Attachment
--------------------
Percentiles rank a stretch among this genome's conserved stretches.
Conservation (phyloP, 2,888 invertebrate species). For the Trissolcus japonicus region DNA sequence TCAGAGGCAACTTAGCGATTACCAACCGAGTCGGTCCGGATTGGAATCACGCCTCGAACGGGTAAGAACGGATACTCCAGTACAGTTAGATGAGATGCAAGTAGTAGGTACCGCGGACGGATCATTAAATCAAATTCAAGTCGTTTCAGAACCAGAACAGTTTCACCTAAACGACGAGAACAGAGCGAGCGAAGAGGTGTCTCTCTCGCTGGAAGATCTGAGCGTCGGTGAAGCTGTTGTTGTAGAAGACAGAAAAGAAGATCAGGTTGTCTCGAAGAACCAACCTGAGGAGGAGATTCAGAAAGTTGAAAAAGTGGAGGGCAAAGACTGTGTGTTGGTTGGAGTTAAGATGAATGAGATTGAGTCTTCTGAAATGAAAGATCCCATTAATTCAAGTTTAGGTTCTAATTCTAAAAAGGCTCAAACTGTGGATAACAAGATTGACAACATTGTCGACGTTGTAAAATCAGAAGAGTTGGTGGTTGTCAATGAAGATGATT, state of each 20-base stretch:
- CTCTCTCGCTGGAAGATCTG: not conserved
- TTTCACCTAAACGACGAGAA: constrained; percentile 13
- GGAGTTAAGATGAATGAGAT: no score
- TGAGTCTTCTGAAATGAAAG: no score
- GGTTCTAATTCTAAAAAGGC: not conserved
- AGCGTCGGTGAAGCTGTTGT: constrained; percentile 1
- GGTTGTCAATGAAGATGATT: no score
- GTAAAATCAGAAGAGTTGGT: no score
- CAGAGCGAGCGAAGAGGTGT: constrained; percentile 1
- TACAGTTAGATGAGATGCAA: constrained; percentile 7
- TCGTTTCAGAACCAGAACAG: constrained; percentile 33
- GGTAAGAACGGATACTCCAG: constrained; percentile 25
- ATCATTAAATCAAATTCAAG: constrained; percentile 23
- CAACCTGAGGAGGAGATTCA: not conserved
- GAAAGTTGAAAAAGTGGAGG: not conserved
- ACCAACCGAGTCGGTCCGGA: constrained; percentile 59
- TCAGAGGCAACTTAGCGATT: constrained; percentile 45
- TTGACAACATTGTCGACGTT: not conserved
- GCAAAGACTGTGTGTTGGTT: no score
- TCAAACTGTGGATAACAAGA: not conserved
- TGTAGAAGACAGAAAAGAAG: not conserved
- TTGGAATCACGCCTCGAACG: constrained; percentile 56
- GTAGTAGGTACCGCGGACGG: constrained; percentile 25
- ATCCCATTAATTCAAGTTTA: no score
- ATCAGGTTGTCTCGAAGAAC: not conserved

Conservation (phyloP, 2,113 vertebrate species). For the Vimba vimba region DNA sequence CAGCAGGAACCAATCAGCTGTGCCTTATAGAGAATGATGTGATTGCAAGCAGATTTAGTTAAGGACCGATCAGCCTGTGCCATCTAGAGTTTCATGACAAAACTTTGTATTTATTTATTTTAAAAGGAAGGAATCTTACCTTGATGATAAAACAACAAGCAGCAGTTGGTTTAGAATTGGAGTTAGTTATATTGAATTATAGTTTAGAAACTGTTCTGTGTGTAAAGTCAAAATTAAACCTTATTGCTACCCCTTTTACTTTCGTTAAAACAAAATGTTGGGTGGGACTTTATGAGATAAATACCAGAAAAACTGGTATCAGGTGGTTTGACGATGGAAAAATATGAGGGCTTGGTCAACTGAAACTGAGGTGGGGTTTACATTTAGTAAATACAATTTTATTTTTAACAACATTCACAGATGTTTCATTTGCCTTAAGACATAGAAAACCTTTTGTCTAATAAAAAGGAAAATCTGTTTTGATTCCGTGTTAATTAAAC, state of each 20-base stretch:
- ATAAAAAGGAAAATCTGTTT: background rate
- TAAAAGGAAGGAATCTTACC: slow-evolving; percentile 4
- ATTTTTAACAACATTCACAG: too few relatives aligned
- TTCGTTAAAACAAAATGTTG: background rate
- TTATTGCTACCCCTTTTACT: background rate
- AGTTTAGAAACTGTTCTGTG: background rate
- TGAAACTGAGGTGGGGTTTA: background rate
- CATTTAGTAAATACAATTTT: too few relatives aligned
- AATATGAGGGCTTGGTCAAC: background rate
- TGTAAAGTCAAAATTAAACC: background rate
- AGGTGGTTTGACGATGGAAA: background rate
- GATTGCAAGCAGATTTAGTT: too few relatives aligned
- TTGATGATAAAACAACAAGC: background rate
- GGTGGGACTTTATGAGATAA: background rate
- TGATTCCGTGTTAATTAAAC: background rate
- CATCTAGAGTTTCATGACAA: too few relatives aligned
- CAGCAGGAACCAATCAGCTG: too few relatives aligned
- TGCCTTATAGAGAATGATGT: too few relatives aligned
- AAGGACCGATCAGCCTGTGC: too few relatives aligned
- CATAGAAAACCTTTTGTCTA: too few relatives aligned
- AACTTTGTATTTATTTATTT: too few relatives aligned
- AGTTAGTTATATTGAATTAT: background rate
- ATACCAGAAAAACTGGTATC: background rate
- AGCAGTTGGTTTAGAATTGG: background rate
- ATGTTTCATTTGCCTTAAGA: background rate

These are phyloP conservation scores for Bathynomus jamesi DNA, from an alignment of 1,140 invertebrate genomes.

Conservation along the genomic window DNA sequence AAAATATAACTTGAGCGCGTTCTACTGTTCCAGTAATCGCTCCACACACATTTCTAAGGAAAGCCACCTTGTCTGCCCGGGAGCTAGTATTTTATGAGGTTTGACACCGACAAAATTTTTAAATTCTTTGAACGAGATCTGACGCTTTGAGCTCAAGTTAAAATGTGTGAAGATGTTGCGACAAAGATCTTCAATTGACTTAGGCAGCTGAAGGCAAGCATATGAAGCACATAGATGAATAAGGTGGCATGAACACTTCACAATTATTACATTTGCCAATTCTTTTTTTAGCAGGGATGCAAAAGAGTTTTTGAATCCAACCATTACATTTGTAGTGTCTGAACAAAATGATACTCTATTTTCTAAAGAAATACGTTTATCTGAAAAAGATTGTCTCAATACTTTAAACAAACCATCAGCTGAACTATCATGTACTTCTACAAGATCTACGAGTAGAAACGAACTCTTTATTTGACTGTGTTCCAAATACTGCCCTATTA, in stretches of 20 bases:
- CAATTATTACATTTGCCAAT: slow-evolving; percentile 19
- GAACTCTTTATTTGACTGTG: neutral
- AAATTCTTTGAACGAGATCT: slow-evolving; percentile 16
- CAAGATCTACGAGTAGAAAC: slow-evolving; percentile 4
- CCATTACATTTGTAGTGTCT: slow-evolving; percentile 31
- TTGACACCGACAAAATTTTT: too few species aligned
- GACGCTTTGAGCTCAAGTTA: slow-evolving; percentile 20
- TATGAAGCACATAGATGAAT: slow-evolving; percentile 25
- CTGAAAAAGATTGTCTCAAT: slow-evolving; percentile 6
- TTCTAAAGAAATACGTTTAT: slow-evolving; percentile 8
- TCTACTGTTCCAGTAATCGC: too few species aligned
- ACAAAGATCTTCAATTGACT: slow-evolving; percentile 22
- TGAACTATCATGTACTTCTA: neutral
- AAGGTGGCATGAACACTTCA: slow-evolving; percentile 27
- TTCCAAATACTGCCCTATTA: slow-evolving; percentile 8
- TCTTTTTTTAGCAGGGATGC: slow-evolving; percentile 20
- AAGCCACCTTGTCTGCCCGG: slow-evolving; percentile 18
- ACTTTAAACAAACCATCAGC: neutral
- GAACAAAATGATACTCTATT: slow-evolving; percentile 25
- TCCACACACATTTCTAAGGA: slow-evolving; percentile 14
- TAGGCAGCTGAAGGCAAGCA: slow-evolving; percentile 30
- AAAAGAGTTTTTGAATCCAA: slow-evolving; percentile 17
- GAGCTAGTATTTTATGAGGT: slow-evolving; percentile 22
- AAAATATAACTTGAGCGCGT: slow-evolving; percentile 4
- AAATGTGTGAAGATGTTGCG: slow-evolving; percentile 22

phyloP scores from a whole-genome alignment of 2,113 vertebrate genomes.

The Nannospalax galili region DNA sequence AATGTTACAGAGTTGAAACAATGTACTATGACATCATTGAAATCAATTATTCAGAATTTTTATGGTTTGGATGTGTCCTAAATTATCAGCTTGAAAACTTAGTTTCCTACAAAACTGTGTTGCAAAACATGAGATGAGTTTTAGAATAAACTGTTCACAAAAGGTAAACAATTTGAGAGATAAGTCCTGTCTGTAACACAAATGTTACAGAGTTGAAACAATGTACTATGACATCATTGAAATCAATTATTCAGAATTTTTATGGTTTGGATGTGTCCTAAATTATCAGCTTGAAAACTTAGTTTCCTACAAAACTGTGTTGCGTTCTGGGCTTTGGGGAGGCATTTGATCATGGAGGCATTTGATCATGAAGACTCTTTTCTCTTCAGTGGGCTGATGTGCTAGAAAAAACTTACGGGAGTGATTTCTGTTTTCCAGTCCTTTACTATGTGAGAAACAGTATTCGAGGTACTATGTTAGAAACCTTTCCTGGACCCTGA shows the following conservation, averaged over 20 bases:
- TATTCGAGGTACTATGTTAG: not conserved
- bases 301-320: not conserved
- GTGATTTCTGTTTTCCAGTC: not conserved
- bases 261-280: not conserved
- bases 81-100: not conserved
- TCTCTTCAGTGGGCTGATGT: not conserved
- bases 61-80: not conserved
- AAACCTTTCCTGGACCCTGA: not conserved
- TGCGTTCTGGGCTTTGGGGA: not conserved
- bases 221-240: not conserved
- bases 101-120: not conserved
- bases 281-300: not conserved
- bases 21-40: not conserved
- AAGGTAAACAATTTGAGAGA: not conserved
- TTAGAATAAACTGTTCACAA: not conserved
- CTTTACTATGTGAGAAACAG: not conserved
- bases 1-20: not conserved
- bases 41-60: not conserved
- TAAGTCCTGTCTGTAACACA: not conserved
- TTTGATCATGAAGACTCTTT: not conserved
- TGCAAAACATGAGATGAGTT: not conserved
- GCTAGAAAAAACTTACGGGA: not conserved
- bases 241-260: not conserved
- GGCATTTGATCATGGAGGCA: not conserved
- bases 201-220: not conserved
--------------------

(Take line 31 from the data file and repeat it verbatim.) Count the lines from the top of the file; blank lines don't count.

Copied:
- ATTTTTAACAACATTCACAG: too few relatives aligned